In the age of digitalization, smart technology is no longer a threat confined to science fiction movies. Whilst technology may tend to disrupt and displace some people in the short term, technological changes to date have not had an overall negative impact on humans. And as these changes become more and more frequent, all sectors will be affected – including finance and banking.
Potentially the biggest disruption will be in how we view and interact with technology at the most basic level: rather than interacting with intelligent devices, we will experience machine intelligence that follows us through every digital interaction we have, up to and including the Internet.
We are consuming more information and digitizing the environment around us, including our workplace. What we want is personalization and systems that work for us – intuitively able to make decisions. Currently available AI platforms are centered around companies’ needs and requirement. Those systems were built predominantly for cost, security and for providing stability, and their logic has to suit everybody. Their ability to fine-tune for the individuals is limited. The high scale, fixed logic behind these services has improved, but people now need to have more flexible choices.
Within the finance and banking sector, there will always be strict regulations to adhere to, but personalization doesn’t have to let that hold it back. The layers of policy and compliance still have to interact at many different stages: at which point individualization can only help streamline to achieve these more effectively.
Take the example of mortgages: the end user has set requirements they wish to fulfill and evaluate the different options that companies and brokers can offer them. At this point, this can be a manual process, where the user has to identify what suits their needs best. But if a system knows you and the different layers that build up into your mortgage application, it can coordinate that interaction between the systems to intelligently find the best offer for you. This can only offer more and more opportunities for businesses, as they receive smarter data alongside a faster process.
"What we want is personalization and systems that work for us – intuitively able to make decisions"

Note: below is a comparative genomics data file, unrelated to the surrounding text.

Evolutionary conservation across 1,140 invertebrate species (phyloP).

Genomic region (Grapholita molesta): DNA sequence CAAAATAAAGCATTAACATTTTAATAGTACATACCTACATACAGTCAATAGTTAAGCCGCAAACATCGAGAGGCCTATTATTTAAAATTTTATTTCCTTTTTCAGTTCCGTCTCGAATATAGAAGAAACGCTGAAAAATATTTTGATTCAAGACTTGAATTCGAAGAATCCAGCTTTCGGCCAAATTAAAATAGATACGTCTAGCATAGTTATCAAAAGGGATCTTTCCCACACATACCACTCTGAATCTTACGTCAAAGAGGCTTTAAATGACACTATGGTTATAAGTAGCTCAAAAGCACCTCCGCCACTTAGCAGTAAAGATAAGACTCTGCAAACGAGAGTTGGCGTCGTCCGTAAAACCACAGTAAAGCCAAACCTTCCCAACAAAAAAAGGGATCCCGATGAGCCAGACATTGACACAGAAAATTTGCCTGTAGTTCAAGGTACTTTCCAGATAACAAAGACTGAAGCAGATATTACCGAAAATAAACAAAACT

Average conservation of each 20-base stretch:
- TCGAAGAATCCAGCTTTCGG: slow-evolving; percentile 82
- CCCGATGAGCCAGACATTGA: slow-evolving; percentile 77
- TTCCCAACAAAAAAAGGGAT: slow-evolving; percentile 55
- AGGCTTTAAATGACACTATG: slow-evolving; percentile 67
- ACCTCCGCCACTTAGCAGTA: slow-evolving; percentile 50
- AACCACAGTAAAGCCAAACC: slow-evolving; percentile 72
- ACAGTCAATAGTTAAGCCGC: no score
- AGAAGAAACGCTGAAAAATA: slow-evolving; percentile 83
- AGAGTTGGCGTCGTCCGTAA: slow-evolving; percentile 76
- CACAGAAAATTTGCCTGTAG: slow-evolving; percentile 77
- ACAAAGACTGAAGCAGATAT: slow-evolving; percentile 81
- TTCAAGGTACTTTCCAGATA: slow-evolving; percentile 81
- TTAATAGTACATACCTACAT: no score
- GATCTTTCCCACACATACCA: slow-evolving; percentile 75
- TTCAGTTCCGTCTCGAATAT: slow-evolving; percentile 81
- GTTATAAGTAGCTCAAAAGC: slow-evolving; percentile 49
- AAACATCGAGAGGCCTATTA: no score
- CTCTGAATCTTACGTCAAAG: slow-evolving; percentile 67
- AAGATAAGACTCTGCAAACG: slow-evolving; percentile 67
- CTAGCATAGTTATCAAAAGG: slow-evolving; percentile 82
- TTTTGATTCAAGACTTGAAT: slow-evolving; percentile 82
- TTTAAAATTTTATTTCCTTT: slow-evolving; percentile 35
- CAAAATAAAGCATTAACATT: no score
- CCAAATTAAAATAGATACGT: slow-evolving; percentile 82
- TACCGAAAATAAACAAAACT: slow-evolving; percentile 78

At Konica Minolta, we are embracing this challenge with a focus on the context where most of our skills reside: the workplace of the future. We recently announced Workplace Hub, our first step towards delivering systems that intuitively connect people, places and devices into a platform where information flows easily and IT support is accessible and manageable from a single place.
Some of the AI-based tools of Workplace Hub constitute the first steps of a strategy to connect the dots between different technologies and AI solutions. Natural language processing, classification, analytics, machine and deep learning are disciplines that we are already mastering, together with our partners, to achieve the next stage of development. Rather than focusing on the many and various discrete tasks that AI can solve, the real value of the technology will be found in a unified platform, a Cognitive Hub that will become the next generation of Workplace Hub and define a Workplace Operating System for all sectors, including finance and banking.
Beginning with the experience garnered from Workplace Hub, Cognitive Hub will apply intelligent edge computing to AI and augment human intelligence to extend the network of human interfaces and enhance collaboration between individuals and teams. Cognitive Hub will become a nexus for clients’ information flows within the digital workplace and provide augmented intelligence- based services that are immediately and autonomously actionable.
Building upon the spread of cortex-like platforms, we envisage the integration of AI and edge-based IoT solutions to distribute and augment the intelligence within the workplace of the future. We are creating the Cognitive Hub, an integrated platform that can learn, adapt and enable organizations to make more insightful and impactful decisions in areas such as investments, business models, new products and services.